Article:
Like many LGBTQ+ South Asians, my sexuality has been the cause of both physical and emotional distance between myself and my family. They superficially tolerate me and my ‘choices’, but in avoidance of confrontation, they will never ask about who I’m with and the ins-and-outs of my life. My diagnosis made me create an even greater emotional distance between us, catalysed by the fear of being seen as more of a pariah and becoming a leper that was carrying a gay plague, which would have tipped the balance closer to disownment.

This was both a form of preservation for the relationship I had with my parents and also self-preservation to avoid any further rejection. In addition, it was a method to avoid having to live out the painful hypothetical scenario of what they would say or do if they found out, re-living the disgust and disdain that I had experienced when coming out. To this date, they still don’t know of my status.

Carrying all of this emotional trauma is part of the reason why I dragged my heels with starting treatment, a stint in intensive care with Pneumonia changed that. Up until that point, I’d been living “live fast die young” and pushing myself and my body harder, trying to prove a point; that I wasn’t this virus and that I wasn’t weak. I’d been fighting to be myself for so long and this became one more thing to fight.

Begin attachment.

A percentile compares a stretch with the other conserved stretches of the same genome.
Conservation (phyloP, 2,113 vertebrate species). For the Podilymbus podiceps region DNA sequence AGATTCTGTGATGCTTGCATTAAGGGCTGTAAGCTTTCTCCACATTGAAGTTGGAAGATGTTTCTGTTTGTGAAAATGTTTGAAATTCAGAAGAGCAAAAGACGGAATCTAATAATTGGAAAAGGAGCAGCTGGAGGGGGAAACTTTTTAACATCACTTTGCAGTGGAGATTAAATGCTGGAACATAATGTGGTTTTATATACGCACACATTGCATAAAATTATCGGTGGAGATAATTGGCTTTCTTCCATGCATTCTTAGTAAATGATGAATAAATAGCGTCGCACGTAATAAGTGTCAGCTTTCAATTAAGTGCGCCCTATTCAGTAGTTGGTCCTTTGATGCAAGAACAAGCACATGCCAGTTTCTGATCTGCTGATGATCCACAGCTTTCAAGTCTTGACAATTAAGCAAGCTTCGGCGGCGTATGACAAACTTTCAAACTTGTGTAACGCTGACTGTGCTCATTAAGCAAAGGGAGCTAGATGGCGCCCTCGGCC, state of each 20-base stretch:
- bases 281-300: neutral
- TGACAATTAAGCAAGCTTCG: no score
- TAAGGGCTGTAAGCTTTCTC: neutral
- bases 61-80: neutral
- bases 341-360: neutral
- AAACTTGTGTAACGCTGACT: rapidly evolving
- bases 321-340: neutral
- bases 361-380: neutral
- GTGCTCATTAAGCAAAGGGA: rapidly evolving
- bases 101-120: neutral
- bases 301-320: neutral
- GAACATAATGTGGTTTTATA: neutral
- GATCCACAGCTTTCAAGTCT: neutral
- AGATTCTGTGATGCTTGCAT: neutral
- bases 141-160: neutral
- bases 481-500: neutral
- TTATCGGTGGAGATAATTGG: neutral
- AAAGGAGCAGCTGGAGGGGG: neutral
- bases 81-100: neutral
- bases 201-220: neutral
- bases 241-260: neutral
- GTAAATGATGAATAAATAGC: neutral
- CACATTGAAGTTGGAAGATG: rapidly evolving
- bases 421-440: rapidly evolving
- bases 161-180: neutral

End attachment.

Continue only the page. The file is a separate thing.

Current HIV treatment practice now involves starting AntiRetroViral treatment as soon as possible, which works to bring a patient's viral load down to an undetectable level. This reduces the damage the virus can do to the immune system and helps stop the spread of HIV, as a person whose viral load is undetectable, is also untransmittable.

Modern treatments for HIV are far kinder to the recipient than those of the past as there are far fewer side effects. I have had very understanding HIV consultants at the clinics I've attended in the past 15 years, they have helped me adjust to a life which isn’t all about this virus and I’m fortunate enough that I’ve been given a treatment which is as close to swallowing a daily vitamin pill as can be. When I started treatment, seeing that pill was triggering. It forced me to face up to my mortality and meant I couldn’t hide from this virus anymore—up until that point I’d been running from it.

To date I’ve been on treatment for approximately 12 years, currently, I’m on my third treatment regime. I have been relatively lucky with my treatments and I’ve had limited side effects to my physical health, I’ve been able to go about my day to day life quite normally. There have been good periods and also bad periods but I am happy to say that currently, the balance between my regime and any side effects is good.